The Preston Guardian reported extensively on the brave efforts of the 1/4th on the 15th June, 1915, a typical headline of that time is shown below;


The Preston Guardian also printed a few letters from men who had witnessed the events of that night; the following is an extract of one such letter written by Private C. Wright.

“You will have heard long ere this about the brilliant bayonet charge we made on the night of June 15th about 6 o`clock. Well we took what we were told to take – two lines of trenches. You should have seen the treacherous devils run when we charged, but God knows the losses we had. They were Prussians – six feet fellows – and they put up the white flag and cried for mercy, but our lads remembered the Lusitania and gave it to them. It was an awful sight, the cry of our wounded and dying haunts me yet and I never want to see any more” – Pte C Wright

When the Battalion were relieved and had reached Le Touret only 243 men answered the roll call. After their first general action a total of 431 men had either been killed, wounded or missing.

Private Henry Hewitt was awarded the 1915 Star, British War and Victory Medals and because his body was never recovered his name was recorded on the Le Touret Memorial. His name was also recorded on the St. Walburges RC Church War Memorial in Preston.

walburges2 walburges1

Additional family information

The newspaper article refers to Henry`s brother. This was 3093 Private Francis Hewitt 1/4th Battalion LNL. Francis also embarked with the 1/4th on 4th May, 1915 and took part in the actions on the 15th June. He transferred to the MGC at some point and his number became 22491. Francis survived the war and was also awarded the 1915 Star, British War and Victory Medals. Unfortunately his service papers do not appear to have survived so no further information is available.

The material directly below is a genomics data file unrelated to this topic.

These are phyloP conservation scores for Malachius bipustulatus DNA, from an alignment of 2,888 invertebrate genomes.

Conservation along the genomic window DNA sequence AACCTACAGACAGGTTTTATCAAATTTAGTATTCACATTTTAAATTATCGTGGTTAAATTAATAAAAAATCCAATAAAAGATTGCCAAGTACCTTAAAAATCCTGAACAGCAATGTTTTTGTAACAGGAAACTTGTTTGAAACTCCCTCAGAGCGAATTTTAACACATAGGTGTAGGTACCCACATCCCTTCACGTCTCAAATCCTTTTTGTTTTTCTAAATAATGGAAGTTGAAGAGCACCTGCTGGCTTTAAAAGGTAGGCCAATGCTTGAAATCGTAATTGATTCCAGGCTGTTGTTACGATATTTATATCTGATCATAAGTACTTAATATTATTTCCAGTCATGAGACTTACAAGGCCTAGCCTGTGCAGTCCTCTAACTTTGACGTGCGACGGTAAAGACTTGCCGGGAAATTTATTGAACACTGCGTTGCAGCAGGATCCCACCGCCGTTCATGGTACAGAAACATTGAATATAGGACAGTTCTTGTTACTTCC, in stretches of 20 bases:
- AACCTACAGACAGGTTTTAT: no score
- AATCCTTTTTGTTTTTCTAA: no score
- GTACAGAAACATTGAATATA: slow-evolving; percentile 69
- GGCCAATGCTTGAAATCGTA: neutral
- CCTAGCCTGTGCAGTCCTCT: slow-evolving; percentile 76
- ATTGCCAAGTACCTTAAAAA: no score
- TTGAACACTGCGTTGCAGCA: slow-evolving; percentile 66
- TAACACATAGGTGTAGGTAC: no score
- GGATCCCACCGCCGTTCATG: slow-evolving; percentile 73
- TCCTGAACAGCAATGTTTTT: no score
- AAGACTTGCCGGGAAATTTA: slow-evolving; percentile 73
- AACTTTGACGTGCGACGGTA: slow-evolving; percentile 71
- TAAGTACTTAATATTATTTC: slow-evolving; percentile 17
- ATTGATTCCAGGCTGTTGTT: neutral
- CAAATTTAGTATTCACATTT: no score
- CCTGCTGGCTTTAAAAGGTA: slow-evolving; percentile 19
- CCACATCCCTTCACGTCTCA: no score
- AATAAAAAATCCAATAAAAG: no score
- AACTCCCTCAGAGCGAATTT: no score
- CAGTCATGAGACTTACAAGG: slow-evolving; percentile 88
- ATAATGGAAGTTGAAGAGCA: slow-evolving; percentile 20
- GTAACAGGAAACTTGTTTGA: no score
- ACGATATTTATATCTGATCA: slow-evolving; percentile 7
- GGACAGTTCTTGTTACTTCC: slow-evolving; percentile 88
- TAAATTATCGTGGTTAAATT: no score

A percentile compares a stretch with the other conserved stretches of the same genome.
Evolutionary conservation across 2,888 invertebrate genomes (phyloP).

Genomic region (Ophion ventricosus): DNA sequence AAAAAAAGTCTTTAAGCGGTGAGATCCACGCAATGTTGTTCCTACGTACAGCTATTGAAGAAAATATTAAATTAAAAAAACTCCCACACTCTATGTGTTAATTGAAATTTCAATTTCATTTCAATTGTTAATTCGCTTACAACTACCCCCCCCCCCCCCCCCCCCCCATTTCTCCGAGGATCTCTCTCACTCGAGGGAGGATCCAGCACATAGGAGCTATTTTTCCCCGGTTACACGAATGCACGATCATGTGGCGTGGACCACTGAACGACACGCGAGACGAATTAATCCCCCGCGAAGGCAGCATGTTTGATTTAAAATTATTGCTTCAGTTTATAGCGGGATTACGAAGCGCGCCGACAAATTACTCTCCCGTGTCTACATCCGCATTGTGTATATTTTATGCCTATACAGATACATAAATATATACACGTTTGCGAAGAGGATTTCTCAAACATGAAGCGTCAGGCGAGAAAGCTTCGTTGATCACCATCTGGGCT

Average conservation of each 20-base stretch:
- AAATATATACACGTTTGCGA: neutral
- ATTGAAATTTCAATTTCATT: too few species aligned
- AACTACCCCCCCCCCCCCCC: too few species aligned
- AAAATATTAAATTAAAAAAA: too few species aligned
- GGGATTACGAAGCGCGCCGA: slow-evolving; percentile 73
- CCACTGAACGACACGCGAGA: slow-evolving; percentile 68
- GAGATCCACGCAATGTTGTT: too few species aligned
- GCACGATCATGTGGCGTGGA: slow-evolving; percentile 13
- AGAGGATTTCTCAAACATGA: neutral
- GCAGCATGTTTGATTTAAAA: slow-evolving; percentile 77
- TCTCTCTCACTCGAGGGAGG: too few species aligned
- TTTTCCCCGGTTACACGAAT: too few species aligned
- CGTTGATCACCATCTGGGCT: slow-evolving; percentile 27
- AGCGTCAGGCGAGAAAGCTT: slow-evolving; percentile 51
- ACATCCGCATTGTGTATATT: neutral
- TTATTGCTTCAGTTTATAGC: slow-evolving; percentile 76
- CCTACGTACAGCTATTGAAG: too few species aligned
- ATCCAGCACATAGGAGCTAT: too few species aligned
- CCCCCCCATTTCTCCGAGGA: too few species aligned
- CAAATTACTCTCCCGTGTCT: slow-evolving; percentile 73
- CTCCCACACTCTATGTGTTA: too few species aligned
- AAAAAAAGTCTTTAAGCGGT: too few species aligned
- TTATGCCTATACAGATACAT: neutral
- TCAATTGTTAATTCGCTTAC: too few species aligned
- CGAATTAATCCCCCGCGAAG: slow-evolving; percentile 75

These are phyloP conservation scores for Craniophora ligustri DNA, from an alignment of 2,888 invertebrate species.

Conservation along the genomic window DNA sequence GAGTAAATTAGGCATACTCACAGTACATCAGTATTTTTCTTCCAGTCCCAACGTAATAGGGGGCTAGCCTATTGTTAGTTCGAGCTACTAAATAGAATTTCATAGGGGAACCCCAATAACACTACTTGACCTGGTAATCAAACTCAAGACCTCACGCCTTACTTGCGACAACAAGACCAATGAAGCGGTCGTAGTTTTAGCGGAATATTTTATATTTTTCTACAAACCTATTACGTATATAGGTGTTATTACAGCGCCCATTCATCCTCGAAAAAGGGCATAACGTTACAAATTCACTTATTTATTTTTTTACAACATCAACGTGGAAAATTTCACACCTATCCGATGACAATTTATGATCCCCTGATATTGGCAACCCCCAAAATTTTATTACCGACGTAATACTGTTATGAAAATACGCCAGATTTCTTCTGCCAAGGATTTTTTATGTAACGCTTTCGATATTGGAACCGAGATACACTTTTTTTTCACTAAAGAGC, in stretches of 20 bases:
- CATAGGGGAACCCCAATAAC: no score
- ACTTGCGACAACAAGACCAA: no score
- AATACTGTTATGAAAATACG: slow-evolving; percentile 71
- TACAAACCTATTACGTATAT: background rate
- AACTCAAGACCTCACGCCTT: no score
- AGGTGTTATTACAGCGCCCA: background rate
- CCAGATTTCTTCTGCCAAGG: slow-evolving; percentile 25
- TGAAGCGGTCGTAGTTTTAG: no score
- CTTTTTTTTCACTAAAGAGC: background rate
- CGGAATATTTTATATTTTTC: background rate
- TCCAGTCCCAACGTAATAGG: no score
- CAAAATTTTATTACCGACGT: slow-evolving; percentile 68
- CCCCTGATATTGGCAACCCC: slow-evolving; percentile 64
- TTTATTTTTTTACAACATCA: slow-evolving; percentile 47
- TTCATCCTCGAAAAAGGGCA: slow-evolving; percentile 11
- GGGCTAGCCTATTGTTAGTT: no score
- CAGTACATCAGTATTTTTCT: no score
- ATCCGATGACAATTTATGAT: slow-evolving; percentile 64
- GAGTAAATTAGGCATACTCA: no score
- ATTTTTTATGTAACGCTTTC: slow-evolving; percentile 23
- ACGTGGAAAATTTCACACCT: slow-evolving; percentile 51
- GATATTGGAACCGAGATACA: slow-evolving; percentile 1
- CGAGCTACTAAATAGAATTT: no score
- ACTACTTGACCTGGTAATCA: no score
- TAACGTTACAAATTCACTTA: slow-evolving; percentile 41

Rank: Private
Service No: 2863
Date of Death: 15/06/1915
Regiment/Service: The Loyal North Lancashire Regiment, 1st/4th Bn.


Janet Davis
Latest posts by Janet Davis (see all)
(This post has been visited 267 times in the last 90 days)

One Response to 2863 PTE. H. HEWITT. L.N.LAN.R

  1. Chris Delaney says:

    Henry Hewitt was my great uncle. Francis was my grandad. Francis survived the war but was blinded in one eye as a result of a gas attack. He was a POW for awhile on a German farm. After the war he married and had a family and worked as a painter and decorator. He worked in WW2 as an overseer at the ROF in Euxton. The loss of Henry (Harry) was felt by the family for years and family history is that the family felt Francis could have done more to look after his brother. This was nonsense of course – both men were heroes. Their history is still remembered by the family today.

Leave a Reply

Your email address will not be published.

This site uses Akismet to reduce spam. Learn how your comment data is processed.

Set your Twitter account name in your settings to use the TwitterBar Section.
%d bloggers like this:

By continuing to use the site, you agree to the use of cookies. more information

The cookie settings on this website are set to "allow cookies" to give you the best browsing experience possible. If you continue to use this website without changing your cookie settings or you click "Accept" below then you are consenting to this.